In order to maximize the effects of tetsubin, it is important to know the affinity that exists between the iron of the Tetsubin and the type of clay used to create your teapot. These combinations are refined and subtle taste sensation, however, you will perceive a flat taste that is contrary to your expectation, if you combine iron and clay elements incorrectly.
The following combination show typical effects. This experiment is carried out using our own water. Using different water, the outcome may differ a little.

  • Kunzan or Seikodo + Banko purple clay, Nigara copper-tin teapot and Shimizu Ken both oxidation and reduction Sado Clay = Good
  • Kunzan or Seikodo + Watanabe Tozo Sado clay, Shigaraki clay or Tokoname red clay =Not Good
  • Please note that Shimkzu Ken Reduction Sado Clay with Kunzan gives deeper after taste than oxidation clay.
  • Suzuki Morihisa + Sado Watanabe Tozo, Nigata copper-tin teapot, Shimizu Ken Sado oxidation clay, Shigaraki clay and Tokoname red clay = Good
  • Suzuki Morihisa + Banko purple clay and Shimizu Ken reduction Sado clay= Not Good
  • Kunzan Satetsu + Sado Watanabe Tozo,Nigata copper-tin, Shimkizu Ken reduction clay and Banko purple clay= Good
  • Kunzan Satetsu + Shigaraki clay, Shimizu Ken oxidation clay and Gisui Tokoname red clay = Not Good


Please note that the above indicated affinity is confirmed based on the water obtained in Malaysia, KL. I have ever experienced the different outcome when I use different water. For example, Shigaraki teapot performed well with Kunzan Kettle when I used different water.. So eventually the suitable combination is subjective to the quality of water you use.

When brewing tea, the "best" Tetsubin + the "best" water + the "best" Clay Tea Pot will not guarantee the best result. You must be very careful, and select the correct combination of Tetsubin, water, and Clay Tea Pot when preparing tea.



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Tetsubin: Japanese Cast Iron Kettle
History and culture of cast iron kettle (tetsubin)

Once upon a time when Japan was in Warring states period, casters were making weapons and moving around the country. In 1603, when Tokugawa (徳川家康) won the Sekigahara Battle, Japan was united and stabilized. Due to the steady development of the country, the demand on cast iron wares also increased. The casters stopped moving around but to settle down at one place. In Tohoku Region (東北地方) of Japan, the local king by the name of Nanbu (南部) had a strong interest in tea culture. He actively promoted the cast iron craft, invited famous casters from various places and let them settle down under his own castle town. In addition, the Tohoku region was abundant in natural iron resources. As time went by, they developed very strong cast iron industry.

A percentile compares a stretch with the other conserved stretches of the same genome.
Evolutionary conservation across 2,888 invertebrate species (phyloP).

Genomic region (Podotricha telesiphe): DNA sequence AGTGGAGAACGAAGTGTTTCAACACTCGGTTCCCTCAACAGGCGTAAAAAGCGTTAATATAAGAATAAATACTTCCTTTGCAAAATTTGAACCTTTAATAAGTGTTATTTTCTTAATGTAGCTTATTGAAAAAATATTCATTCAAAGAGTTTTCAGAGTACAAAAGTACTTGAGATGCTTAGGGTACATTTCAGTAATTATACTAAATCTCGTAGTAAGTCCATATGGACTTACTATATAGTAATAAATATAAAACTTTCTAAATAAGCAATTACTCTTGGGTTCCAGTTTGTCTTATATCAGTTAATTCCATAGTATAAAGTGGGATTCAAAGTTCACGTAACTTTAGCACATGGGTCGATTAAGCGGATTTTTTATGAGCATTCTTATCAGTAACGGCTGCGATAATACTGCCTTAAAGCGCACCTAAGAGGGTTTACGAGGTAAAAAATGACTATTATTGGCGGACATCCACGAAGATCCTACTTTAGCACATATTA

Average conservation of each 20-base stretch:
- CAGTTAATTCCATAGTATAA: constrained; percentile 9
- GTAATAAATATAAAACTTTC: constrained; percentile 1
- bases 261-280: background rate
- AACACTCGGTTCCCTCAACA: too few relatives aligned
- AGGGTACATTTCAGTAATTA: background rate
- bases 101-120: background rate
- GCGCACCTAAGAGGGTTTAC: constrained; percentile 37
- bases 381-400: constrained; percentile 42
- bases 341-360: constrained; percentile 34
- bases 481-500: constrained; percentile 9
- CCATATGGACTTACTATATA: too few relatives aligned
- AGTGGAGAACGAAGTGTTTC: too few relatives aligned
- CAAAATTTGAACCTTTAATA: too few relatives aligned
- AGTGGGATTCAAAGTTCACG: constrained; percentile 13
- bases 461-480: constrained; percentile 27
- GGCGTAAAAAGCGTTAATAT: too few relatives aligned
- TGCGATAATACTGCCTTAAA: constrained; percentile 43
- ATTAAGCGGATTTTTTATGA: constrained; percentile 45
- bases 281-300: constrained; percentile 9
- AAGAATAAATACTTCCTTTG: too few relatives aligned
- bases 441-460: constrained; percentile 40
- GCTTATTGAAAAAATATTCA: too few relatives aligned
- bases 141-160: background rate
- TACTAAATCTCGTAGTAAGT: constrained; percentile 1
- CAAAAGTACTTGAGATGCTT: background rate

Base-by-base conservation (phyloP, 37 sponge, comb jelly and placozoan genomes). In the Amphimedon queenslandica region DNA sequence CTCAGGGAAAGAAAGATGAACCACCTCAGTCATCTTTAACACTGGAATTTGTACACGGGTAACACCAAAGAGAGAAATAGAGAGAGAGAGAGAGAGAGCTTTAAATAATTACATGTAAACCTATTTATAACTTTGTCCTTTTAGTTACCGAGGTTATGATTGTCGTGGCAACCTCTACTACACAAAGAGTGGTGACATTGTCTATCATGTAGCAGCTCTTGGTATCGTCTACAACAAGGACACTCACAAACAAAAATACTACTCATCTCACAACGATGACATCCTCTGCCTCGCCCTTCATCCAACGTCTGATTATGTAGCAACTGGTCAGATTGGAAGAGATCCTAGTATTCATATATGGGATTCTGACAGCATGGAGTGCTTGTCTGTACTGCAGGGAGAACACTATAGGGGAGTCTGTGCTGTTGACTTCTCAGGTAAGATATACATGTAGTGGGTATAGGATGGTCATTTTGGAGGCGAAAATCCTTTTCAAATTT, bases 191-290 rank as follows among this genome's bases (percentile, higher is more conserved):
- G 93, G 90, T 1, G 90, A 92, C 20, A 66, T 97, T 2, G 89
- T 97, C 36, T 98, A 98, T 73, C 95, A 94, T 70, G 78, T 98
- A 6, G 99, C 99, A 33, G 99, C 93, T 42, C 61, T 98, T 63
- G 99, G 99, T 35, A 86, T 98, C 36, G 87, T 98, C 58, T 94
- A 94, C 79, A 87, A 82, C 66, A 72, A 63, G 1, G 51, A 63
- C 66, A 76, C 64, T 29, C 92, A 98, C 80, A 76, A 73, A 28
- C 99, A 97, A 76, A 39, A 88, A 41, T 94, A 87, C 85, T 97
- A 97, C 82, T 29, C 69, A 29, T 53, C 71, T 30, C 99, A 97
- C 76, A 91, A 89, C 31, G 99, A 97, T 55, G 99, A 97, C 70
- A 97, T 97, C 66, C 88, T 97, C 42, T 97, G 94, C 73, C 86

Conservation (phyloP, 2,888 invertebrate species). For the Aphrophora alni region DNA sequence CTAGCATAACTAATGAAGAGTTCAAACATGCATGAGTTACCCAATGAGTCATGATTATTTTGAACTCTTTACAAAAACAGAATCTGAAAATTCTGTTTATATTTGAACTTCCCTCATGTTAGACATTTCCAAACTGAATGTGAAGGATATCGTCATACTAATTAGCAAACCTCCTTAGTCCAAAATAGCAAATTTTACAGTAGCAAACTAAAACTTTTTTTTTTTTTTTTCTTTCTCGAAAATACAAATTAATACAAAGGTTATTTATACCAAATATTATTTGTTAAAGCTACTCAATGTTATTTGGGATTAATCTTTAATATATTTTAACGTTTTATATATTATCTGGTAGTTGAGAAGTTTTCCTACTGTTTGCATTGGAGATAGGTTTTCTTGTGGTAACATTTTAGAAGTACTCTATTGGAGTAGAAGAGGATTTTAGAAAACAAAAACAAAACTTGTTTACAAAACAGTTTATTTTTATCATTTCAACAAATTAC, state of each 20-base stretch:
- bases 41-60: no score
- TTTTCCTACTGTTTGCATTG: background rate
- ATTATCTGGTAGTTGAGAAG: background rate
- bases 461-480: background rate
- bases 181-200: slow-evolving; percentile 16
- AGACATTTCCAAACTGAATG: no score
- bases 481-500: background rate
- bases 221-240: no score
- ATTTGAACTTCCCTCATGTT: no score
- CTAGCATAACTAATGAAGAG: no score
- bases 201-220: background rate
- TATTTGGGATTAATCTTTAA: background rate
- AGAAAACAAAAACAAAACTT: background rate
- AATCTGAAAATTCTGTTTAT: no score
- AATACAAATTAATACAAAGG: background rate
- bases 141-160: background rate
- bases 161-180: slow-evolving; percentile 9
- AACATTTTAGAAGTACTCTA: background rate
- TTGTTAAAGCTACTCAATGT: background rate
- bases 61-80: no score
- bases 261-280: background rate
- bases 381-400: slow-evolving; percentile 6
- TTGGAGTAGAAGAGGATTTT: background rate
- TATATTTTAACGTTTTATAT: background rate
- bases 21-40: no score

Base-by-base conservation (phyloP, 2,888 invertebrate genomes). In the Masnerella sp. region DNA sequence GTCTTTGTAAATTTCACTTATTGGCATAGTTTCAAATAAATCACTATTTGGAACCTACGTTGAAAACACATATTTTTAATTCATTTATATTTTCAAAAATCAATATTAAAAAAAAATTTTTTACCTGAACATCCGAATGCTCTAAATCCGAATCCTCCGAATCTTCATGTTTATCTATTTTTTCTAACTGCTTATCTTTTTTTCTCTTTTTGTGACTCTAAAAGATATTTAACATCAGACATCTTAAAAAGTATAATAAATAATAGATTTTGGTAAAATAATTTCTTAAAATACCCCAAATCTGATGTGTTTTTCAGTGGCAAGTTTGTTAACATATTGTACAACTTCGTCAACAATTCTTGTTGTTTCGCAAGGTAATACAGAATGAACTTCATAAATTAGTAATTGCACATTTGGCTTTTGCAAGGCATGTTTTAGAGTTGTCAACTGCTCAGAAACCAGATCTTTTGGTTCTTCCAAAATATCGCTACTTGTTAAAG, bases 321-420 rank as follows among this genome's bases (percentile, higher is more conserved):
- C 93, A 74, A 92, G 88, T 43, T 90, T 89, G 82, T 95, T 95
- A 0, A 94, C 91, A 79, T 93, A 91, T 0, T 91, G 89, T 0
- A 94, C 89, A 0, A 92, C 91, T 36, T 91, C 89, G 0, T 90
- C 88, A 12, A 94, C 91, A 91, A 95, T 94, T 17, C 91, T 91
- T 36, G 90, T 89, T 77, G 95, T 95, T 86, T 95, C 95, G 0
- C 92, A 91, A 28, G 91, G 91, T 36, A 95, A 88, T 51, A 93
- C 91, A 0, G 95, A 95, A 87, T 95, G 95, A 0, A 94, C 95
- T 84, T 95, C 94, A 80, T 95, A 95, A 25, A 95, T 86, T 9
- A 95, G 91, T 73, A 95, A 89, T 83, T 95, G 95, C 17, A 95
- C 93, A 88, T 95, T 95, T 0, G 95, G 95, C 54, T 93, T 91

In Tohoku region, there are a few places traditionally making cast iron wares: Morioka, Mizusawa and Yamagata. Among these places, Morioka and Mizusawa are the most famous in iron ware, and it is known as Nanbu Tekki (南部鉄器). Mizusawa had a longer history in iron casting and their main product are daily cook ware. On the other hand, Morioka-Nanbu specialized in tea ware. They developed high-level craftsmanship thanks to the firm support by the Nanbu clan. Morioka-Nanbu has once produced the National Human Treasure that is the greatest and the most prestigious title for an artist in Japan. As for Yamagata cast iron ware, they have different stream of history from Nanbu style. Yamagata has been much influenced by Kyoto style in their design aspects.

In the history, there were Kyoto style which produced in Kyoto and Shiga. The design is different from Nanbu Tekki. Usually the Kyoto style has simple surface with sand skin, very solid curving and sometimes inlay with silver. These products were made using wax mold. At present, they discontinue making the cast iron and there is no more famous workshop remains in Kyoto.